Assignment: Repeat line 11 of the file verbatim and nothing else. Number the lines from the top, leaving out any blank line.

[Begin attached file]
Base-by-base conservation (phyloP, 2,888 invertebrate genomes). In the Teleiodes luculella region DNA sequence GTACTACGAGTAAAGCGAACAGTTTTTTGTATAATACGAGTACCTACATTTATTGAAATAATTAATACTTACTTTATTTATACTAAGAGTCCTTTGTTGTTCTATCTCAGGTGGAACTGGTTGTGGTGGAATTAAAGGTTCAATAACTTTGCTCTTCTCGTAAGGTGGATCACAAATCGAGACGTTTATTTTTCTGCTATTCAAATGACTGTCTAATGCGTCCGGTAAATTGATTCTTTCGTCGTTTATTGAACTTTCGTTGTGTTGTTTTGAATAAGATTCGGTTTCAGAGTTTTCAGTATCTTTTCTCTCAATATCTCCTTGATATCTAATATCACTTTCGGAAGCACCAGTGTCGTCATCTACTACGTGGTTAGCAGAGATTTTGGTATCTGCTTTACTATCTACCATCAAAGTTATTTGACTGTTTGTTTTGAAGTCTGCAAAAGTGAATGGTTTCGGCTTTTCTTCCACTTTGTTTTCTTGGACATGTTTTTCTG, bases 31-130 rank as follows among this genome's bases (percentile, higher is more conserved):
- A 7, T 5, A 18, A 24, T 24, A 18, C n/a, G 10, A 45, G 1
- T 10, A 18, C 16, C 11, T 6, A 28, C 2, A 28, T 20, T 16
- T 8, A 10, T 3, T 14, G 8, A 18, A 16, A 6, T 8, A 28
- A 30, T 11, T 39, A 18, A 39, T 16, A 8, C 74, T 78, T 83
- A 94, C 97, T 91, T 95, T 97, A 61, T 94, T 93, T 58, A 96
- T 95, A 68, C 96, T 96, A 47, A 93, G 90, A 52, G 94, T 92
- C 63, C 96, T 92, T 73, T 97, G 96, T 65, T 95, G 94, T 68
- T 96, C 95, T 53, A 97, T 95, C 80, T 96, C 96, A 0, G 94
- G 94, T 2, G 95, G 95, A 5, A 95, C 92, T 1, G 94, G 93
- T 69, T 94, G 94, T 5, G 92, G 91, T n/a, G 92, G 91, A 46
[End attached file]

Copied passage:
- T 69, T 94, G 94, T 5, G 92, G 91, T n/a, G 92, G 91, A 46